While traveling across rural Rajasthan, en route from Jaipur to Udaipur, our guide stopped the bus beside a farm. The point of the stop was for us to see how a water wheel is still used in agriculture. There was a large metallic mechanism beside the road apparently connected to a water wheel; after a chat with the farmer, a pair of oxen were attached to the steel bar and we were shown how the water wheel worked.
This type of water wheel is called a sakia, or Persian wheel (although it likely was invented in India around 300 BC). The device is designed to lift water from a well using buckets or scoops connected to an endless belt activated by turning such a wheel. This is in contrast to a noria, a water wheel which uses the water power obtained from the flow of a river to draw water.
In a sakia, a vertical wheel is attached by a drive shaft to a horizontal wheel and allows access to water in deep wells. The wheels are set in motion by animal power (in our case a pair of oxen). Besides India, sakias are used in Egypt, the Iberian Peninsula, and Middle Eastern countries. As was the case with the sakia we saw, most are used for crop irrigation.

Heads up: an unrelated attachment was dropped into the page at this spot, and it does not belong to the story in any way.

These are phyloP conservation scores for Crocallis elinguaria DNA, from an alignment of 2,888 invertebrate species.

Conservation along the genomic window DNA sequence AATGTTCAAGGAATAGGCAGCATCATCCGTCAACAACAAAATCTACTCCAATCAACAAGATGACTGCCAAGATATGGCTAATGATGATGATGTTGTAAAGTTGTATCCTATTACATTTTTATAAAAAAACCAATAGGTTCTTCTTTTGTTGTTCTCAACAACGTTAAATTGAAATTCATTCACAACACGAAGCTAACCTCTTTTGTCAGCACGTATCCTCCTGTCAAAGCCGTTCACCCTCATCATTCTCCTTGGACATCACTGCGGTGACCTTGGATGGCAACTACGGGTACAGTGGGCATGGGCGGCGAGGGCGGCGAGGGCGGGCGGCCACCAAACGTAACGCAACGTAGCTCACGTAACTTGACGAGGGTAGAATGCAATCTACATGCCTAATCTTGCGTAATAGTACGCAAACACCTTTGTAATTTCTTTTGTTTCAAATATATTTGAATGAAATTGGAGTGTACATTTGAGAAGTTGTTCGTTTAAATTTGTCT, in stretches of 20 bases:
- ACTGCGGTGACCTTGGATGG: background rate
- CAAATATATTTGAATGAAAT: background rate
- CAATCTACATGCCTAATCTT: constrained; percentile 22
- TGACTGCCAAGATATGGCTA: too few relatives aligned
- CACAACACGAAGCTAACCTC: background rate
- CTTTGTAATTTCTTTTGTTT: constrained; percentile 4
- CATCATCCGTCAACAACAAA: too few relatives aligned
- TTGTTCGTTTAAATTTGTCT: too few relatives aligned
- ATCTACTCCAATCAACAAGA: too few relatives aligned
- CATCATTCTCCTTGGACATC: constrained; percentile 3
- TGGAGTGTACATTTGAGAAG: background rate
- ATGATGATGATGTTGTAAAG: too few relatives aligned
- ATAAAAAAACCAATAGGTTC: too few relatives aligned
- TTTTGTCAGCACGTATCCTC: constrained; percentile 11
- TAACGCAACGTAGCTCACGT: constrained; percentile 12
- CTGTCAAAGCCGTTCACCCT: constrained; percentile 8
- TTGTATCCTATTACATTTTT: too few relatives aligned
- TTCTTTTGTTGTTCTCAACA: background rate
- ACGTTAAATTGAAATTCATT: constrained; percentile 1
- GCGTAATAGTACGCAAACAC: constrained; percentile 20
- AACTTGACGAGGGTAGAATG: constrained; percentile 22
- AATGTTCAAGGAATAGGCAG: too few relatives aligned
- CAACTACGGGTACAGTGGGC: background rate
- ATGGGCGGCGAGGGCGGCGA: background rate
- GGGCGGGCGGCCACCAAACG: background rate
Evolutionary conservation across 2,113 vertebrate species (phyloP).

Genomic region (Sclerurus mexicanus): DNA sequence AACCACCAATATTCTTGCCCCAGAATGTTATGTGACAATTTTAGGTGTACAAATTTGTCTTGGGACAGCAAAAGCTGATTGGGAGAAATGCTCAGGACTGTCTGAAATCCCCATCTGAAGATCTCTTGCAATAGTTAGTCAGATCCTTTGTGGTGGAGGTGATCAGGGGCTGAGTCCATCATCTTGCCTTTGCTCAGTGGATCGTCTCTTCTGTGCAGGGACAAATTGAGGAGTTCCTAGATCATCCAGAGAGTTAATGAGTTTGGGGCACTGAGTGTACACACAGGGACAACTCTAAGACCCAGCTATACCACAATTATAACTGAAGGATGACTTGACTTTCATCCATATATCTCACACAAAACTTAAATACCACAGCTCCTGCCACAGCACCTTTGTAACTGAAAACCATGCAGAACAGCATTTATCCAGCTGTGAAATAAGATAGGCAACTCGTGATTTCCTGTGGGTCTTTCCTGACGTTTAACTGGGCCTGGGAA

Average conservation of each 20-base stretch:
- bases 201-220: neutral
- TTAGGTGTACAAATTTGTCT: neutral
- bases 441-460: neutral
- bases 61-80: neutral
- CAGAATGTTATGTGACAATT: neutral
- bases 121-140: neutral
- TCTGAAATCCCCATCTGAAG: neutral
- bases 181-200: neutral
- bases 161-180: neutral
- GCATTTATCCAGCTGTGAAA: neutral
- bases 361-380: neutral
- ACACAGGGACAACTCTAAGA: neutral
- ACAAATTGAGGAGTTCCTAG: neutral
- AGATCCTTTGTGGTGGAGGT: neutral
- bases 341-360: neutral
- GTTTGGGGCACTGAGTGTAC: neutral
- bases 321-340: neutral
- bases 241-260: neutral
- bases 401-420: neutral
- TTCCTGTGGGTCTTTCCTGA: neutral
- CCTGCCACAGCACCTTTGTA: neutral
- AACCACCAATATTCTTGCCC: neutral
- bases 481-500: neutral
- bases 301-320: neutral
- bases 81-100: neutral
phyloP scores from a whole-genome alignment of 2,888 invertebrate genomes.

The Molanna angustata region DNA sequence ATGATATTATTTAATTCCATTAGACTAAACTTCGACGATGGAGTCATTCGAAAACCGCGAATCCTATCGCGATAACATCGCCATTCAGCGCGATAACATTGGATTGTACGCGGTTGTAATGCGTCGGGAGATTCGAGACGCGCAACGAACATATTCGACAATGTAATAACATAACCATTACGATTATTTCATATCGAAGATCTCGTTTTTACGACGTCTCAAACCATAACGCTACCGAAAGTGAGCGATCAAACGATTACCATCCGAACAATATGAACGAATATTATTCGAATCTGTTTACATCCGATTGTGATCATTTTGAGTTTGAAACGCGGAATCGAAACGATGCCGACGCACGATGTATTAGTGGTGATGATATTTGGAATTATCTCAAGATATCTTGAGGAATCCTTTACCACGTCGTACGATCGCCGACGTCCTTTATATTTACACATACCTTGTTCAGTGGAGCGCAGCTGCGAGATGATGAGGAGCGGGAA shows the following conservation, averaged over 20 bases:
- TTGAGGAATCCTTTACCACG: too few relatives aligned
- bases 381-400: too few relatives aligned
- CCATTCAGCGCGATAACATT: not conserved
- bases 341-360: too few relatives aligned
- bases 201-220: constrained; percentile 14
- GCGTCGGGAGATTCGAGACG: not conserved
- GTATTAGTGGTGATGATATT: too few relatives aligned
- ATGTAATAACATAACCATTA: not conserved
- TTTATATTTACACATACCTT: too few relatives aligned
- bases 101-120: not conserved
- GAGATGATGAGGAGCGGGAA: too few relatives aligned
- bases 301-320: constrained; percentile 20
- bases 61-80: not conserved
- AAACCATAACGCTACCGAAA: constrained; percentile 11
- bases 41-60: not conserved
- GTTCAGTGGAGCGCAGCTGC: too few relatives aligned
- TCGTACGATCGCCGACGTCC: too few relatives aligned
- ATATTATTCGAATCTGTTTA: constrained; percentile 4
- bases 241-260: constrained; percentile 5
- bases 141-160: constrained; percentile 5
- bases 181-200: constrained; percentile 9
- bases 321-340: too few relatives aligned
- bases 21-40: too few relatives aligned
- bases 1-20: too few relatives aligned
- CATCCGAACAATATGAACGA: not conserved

The concept is simple and a surprisingly large quantity of water was drawn from a very deep well in short order. An interesting look at how an ancient technology is still applied to farming in India and in some ways a metaphor for the country — steeped in tradition but in its own way striving for the 21st century.